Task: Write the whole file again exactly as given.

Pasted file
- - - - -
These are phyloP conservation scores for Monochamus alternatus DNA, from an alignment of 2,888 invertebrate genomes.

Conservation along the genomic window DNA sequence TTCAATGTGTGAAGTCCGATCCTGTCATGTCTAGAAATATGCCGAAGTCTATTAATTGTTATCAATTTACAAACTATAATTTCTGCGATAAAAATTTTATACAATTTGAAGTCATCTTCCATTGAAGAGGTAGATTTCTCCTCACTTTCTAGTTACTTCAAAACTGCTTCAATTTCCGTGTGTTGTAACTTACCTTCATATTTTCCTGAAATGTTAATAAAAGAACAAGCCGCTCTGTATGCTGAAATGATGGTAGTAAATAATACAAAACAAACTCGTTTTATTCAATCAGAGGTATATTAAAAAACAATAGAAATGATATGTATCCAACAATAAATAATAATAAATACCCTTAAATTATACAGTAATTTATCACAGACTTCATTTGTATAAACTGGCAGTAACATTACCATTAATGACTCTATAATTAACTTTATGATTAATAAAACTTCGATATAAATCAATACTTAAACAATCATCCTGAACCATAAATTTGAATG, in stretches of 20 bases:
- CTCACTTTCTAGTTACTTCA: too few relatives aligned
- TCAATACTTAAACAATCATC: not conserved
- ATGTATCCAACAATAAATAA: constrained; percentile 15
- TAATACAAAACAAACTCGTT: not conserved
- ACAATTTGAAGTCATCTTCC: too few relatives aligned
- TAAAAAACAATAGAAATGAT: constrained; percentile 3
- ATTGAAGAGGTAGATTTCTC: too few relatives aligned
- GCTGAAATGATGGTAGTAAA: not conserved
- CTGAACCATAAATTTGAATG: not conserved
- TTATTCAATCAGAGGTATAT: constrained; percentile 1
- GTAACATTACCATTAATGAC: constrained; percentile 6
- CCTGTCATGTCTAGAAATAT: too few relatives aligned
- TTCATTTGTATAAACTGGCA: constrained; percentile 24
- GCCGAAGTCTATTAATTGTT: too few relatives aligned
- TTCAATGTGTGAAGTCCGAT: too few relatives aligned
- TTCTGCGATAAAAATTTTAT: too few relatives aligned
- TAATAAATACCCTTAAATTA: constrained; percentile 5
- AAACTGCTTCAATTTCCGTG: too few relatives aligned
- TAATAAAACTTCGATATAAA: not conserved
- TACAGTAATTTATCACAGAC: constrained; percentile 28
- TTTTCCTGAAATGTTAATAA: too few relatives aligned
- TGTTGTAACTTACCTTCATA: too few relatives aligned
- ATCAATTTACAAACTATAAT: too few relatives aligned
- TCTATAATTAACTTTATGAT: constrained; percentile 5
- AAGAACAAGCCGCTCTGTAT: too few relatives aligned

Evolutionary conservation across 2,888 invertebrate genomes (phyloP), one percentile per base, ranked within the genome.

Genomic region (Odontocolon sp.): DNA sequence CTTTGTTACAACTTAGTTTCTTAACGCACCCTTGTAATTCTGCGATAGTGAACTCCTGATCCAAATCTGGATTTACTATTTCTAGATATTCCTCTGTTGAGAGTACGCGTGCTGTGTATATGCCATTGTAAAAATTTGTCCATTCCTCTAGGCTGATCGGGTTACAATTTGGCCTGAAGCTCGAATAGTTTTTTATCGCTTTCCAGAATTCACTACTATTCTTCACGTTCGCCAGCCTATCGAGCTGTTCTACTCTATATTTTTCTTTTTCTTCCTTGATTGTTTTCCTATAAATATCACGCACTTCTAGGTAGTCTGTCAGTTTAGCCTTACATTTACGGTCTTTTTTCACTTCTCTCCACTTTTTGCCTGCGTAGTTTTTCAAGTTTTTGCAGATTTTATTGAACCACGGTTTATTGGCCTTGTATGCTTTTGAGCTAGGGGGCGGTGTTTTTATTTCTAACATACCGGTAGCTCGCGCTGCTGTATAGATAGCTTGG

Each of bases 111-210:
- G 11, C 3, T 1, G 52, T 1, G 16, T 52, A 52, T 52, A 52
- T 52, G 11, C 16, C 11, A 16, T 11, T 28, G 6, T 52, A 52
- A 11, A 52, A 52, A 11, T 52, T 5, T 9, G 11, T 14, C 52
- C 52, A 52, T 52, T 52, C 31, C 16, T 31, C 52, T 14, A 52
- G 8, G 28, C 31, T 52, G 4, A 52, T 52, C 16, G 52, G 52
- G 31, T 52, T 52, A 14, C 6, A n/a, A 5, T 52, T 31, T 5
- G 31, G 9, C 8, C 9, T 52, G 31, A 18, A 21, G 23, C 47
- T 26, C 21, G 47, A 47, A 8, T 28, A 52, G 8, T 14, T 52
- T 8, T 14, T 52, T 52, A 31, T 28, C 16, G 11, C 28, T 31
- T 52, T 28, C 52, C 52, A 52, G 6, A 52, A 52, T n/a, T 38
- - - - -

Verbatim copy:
These are phyloP conservation scores for Monochamus alternatus DNA, from an alignment of 2,888 invertebrate genomes.

Conservation along the genomic window DNA sequence TTCAATGTGTGAAGTCCGATCCTGTCATGTCTAGAAATATGCCGAAGTCTATTAATTGTTATCAATTTACAAACTATAATTTCTGCGATAAAAATTTTATACAATTTGAAGTCATCTTCCATTGAAGAGGTAGATTTCTCCTCACTTTCTAGTTACTTCAAAACTGCTTCAATTTCCGTGTGTTGTAACTTACCTTCATATTTTCCTGAAATGTTAATAAAAGAACAAGCCGCTCTGTATGCTGAAATGATGGTAGTAAATAATACAAAACAAACTCGTTTTATTCAATCAGAGGTATATTAAAAAACAATAGAAATGATATGTATCCAACAATAAATAATAATAAATACCCTTAAATTATACAGTAATTTATCACAGACTTCATTTGTATAAACTGGCAGTAACATTACCATTAATGACTCTATAATTAACTTTATGATTAATAAAACTTCGATATAAATCAATACTTAAACAATCATCCTGAACCATAAATTTGAATG, in stretches of 20 bases:
- CTCACTTTCTAGTTACTTCA: too few relatives aligned
- TCAATACTTAAACAATCATC: not conserved
- ATGTATCCAACAATAAATAA: constrained; percentile 15
- TAATACAAAACAAACTCGTT: not conserved
- ACAATTTGAAGTCATCTTCC: too few relatives aligned
- TAAAAAACAATAGAAATGAT: constrained; percentile 3
- ATTGAAGAGGTAGATTTCTC: too few relatives aligned
- GCTGAAATGATGGTAGTAAA: not conserved
- CTGAACCATAAATTTGAATG: not conserved
- TTATTCAATCAGAGGTATAT: constrained; percentile 1
- GTAACATTACCATTAATGAC: constrained; percentile 6
- CCTGTCATGTCTAGAAATAT: too few relatives aligned
- TTCATTTGTATAAACTGGCA: constrained; percentile 24
- GCCGAAGTCTATTAATTGTT: too few relatives aligned
- TTCAATGTGTGAAGTCCGAT: too few relatives aligned
- TTCTGCGATAAAAATTTTAT: too few relatives aligned
- TAATAAATACCCTTAAATTA: constrained; percentile 5
- AAACTGCTTCAATTTCCGTG: too few relatives aligned
- TAATAAAACTTCGATATAAA: not conserved
- TACAGTAATTTATCACAGAC: constrained; percentile 28
- TTTTCCTGAAATGTTAATAA: too few relatives aligned
- TGTTGTAACTTACCTTCATA: too few relatives aligned
- ATCAATTTACAAACTATAAT: too few relatives aligned
- TCTATAATTAACTTTATGAT: constrained; percentile 5
- AAGAACAAGCCGCTCTGTAT: too few relatives aligned

Evolutionary conservation across 2,888 invertebrate genomes (phyloP), one percentile per base, ranked within the genome.

Genomic region (Odontocolon sp.): DNA sequence CTTTGTTACAACTTAGTTTCTTAACGCACCCTTGTAATTCTGCGATAGTGAACTCCTGATCCAAATCTGGATTTACTATTTCTAGATATTCCTCTGTTGAGAGTACGCGTGCTGTGTATATGCCATTGTAAAAATTTGTCCATTCCTCTAGGCTGATCGGGTTACAATTTGGCCTGAAGCTCGAATAGTTTTTTATCGCTTTCCAGAATTCACTACTATTCTTCACGTTCGCCAGCCTATCGAGCTGTTCTACTCTATATTTTTCTTTTTCTTCCTTGATTGTTTTCCTATAAATATCACGCACTTCTAGGTAGTCTGTCAGTTTAGCCTTACATTTACGGTCTTTTTTCACTTCTCTCCACTTTTTGCCTGCGTAGTTTTTCAAGTTTTTGCAGATTTTATTGAACCACGGTTTATTGGCCTTGTATGCTTTTGAGCTAGGGGGCGGTGTTTTTATTTCTAACATACCGGTAGCTCGCGCTGCTGTATAGATAGCTTGG

Each of bases 111-210:
- G 11, C 3, T 1, G 52, T 1, G 16, T 52, A 52, T 52, A 52
- T 52, G 11, C 16, C 11, A 16, T 11, T 28, G 6, T 52, A 52
- A 11, A 52, A 52, A 11, T 52, T 5, T 9, G 11, T 14, C 52
- C 52, A 52, T 52, T 52, C 31, C 16, T 31, C 52, T 14, A 52
- G 8, G 28, C 31, T 52, G 4, A 52, T 52, C 16, G 52, G 52
- G 31, T 52, T 52, A 14, C 6, A n/a, A 5, T 52, T 31, T 5
- G 31, G 9, C 8, C 9, T 52, G 31, A 18, A 21, G 23, C 47
- T 26, C 21, G 47, A 47, A 8, T 28, A 52, G 8, T 14, T 52
- T 8, T 14, T 52, T 52, A 31, T 28, C 16, G 11, C 28, T 31
- T 52, T 28, C 52, C 52, A 52, G 6, A 52, A 52, T n/a, T 38